Did we say ‘work’? It’s not work if it’s fun! And if you find posting and reviewing others’ posts to be fun, then Steemit is the perfect place for you. It’s time you got paid for all your hard work and fun. We have discussed the posting and upvoting opportunities, which reward you with payouts. Now it’s time to talk about the financial aspects of Steemit.
Before we do, please keep one thing in mind as you read this section: Steemit never handles real money. This is not a bank or a financial institution. It’s not a stock or a commodity. No financial product or service is being offered. When you Power Up, you are not “investing” in any financial sense. There are three “currencies” in Steemit (STEEM, STEEM Dollars, and STEEM Power), all of which are merely tokens inside this ecosystem. When you get paid for posting, voting, or commenting, the money is paid directly from the blockchain and not from Steemit, Inc.
Viewed this way, Steemit is a massive multi-player game. It just happens to be a game where you can earn rewards that are paid 50% in the form of price-stable tokens (STEEM Dollars) that are worth about $1 apiece. With a few clicks of a button, these can be converted outside Steemit to Bitcoin or other currencies. And you also get rewarded (the other 50% of your payout) with other tokens (STEEM Power) that grant you the promise of more rewards, the more you accumulate and hold, and the longer you hold them actively (though you can cash them out also over a two-year period if you prefer).
Where does Steemit’s money come from? First, its platform and business model are much leaner than any other social media site. Because Steemit uses the blockchain, which can verify and automate much of the work (such as payouts), there is no need for an expensive corporate structure. The money that’s saved can be paid to users.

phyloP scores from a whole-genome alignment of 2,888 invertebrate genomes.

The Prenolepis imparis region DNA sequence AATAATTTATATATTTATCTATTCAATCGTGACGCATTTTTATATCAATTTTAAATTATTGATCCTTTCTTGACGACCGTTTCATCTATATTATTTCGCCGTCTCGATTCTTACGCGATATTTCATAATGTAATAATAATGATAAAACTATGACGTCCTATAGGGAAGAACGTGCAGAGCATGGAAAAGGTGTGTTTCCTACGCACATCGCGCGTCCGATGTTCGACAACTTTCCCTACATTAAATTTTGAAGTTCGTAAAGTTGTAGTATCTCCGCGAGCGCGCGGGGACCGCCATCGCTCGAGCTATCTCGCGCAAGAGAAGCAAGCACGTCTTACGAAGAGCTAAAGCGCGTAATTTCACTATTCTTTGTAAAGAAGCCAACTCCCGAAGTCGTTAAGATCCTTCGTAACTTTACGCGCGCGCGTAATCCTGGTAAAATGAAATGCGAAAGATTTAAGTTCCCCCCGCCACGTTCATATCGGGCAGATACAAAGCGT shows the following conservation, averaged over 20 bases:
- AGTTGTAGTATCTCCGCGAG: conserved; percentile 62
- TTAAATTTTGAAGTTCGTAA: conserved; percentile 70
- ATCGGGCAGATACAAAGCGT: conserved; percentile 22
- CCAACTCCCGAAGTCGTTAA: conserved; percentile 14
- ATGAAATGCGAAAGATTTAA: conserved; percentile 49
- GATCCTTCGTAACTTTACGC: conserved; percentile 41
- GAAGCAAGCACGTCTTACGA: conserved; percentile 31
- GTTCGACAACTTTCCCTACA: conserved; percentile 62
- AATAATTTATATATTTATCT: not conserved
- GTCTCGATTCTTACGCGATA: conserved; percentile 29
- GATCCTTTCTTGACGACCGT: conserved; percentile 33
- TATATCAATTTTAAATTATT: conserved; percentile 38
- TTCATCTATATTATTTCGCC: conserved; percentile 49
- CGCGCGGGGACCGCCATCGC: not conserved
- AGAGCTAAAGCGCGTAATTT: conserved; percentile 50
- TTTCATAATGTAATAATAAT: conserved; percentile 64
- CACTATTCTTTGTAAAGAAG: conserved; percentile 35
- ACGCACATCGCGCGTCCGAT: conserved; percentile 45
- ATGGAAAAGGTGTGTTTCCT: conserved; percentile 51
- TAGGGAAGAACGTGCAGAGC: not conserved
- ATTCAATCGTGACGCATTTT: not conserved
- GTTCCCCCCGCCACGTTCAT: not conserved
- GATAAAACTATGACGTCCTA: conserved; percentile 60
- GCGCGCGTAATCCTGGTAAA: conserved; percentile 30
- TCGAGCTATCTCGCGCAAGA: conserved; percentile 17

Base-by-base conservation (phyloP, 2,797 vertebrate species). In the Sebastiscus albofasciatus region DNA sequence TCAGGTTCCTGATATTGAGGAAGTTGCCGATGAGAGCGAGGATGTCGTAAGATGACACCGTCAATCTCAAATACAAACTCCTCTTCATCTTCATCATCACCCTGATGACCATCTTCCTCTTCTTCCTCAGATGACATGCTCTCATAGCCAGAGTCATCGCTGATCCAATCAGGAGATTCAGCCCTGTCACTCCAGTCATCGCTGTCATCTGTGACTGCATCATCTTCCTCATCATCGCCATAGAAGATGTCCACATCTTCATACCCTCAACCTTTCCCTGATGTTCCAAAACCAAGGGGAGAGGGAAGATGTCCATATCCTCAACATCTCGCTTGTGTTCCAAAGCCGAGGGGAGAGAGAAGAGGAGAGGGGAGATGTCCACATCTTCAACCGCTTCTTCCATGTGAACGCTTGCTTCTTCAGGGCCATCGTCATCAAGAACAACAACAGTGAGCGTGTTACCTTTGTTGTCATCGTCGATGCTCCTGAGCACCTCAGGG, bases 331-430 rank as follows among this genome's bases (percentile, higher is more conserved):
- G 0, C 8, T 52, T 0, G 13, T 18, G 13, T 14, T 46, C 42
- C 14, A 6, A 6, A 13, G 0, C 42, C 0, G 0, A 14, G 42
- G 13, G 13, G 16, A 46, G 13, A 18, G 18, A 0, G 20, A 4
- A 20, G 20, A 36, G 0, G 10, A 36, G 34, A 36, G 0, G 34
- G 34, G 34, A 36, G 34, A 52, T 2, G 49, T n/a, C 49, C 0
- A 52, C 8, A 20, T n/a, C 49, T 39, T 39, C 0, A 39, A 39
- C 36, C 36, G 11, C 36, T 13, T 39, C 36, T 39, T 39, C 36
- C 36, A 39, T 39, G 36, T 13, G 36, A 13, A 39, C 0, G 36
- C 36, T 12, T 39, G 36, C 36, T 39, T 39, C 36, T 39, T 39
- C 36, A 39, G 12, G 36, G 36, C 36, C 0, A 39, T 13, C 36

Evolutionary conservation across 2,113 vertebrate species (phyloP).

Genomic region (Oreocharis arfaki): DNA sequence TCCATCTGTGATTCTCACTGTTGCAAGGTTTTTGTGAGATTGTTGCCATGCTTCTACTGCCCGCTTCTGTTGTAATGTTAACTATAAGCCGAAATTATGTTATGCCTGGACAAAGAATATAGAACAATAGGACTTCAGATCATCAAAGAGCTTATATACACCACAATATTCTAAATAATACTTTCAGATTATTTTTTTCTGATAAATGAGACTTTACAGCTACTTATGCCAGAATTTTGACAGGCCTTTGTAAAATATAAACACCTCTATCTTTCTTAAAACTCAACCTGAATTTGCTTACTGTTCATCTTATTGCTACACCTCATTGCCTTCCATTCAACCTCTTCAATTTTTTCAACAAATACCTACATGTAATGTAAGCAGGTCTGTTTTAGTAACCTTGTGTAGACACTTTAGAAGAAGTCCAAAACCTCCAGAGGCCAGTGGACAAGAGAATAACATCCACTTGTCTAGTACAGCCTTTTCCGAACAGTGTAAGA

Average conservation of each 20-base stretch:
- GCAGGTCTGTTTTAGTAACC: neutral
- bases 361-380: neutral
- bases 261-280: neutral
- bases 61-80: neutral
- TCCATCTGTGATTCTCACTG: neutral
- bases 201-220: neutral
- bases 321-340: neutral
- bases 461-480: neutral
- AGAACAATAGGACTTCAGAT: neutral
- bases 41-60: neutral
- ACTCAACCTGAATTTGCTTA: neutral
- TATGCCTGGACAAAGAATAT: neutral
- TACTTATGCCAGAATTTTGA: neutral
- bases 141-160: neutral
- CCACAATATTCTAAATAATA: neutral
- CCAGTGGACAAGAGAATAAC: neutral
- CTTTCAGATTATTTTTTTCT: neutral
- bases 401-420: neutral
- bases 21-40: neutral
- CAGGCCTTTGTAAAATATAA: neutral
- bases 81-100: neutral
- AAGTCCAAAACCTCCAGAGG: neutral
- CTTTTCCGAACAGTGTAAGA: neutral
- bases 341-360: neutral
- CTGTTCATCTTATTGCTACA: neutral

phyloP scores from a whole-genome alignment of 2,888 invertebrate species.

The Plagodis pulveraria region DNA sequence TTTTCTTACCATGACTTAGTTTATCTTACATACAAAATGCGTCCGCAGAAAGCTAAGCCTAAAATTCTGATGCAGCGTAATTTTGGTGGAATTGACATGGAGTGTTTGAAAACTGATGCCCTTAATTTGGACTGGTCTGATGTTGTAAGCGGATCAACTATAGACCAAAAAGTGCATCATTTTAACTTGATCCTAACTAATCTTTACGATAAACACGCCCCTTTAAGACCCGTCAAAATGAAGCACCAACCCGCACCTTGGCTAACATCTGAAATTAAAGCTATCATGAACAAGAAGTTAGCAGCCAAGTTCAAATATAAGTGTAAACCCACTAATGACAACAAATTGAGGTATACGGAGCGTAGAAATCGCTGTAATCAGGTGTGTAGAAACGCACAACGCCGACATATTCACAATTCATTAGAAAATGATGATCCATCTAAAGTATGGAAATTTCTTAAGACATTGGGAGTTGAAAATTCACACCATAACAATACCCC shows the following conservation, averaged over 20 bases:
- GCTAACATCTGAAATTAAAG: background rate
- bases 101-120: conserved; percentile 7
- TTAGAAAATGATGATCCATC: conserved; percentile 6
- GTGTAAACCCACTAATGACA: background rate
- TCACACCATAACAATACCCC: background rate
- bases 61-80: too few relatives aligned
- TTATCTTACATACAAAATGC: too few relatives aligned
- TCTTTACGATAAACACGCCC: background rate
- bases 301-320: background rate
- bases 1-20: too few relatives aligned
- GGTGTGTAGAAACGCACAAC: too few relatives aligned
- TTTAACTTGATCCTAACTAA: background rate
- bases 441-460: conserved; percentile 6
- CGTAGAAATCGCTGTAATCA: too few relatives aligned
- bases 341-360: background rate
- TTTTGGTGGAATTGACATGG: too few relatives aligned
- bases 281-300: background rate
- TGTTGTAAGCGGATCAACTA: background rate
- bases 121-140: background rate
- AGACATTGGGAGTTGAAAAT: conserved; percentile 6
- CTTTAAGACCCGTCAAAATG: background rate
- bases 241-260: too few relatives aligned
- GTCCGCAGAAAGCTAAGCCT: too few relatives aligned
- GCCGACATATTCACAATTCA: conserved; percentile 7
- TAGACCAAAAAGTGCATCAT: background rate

Second, Steemit uses an inflationary cryptocurrency that has tremendous value inside this system (and soon, we hope it will have more value on other websites that accept it also). Essentially, this is the same way that the U.S. dollar has inherent value, except there are fewer uncertainties with Steemit. The rate of inflation with STEEM is programmed in; a certain amount of new STEEM is created each day, and that is what is paid out to blog posters and voters. People who vote with their STEEM Power stakes decide how the money that’s created will be allocated.
Steemit’s Market Value
Like any company, Steemit is valued at a certain price by the market. Facebook has a market capitalization of $325 billion, which the market arrives at by taking the price of Facebook’s stock and multiplying it by the number of outstanding shares. If someone wanted to buy all of Facebook’s shares, they probably would need to pay more than this, and that would establish a different fair market value.
Steemit’s liquid currency, STEEM, also has a market cap, which you can find by visiting the site www.coinmarketcap.com. This site displays the coin price and total market capitalization for Bitcoin, Litecoin, and all of the other cryptocurrencies. Taking the quantity of outstanding STEEM and multiplying it by the current market price of STEEM, the site is able to display a number for its market cap. The number might be $10 million or $50 million or more.
That’s a good start, but we know that Steemit is much more than a coin. In Steemit’s young history, there have been short periods where the user base has grown by hundreds and the website ranking has jumped considerably, yet during that same time period, STEEM’s market cap has declined by 1% or 2%. And that’s because the market cap does not look beyond the available currency, nor does it consider the stakes held by founders, even though they are releasing it into the market over time to help pay for development, marketing, and user rewards.
STEEM’s market cap is only a fraction of Steemit’s net worth. A better measure would consider all three of Steemit’s currencies, STEEM, STEEM Dollars, and STEEM Power, and including some of the founders’ shares as outstanding currency, though even that would probably underestimate the site’s value. If you would like to read more about the issue of valuing Steemit, please click here for an insightful post by Daniel Larimer on that issue.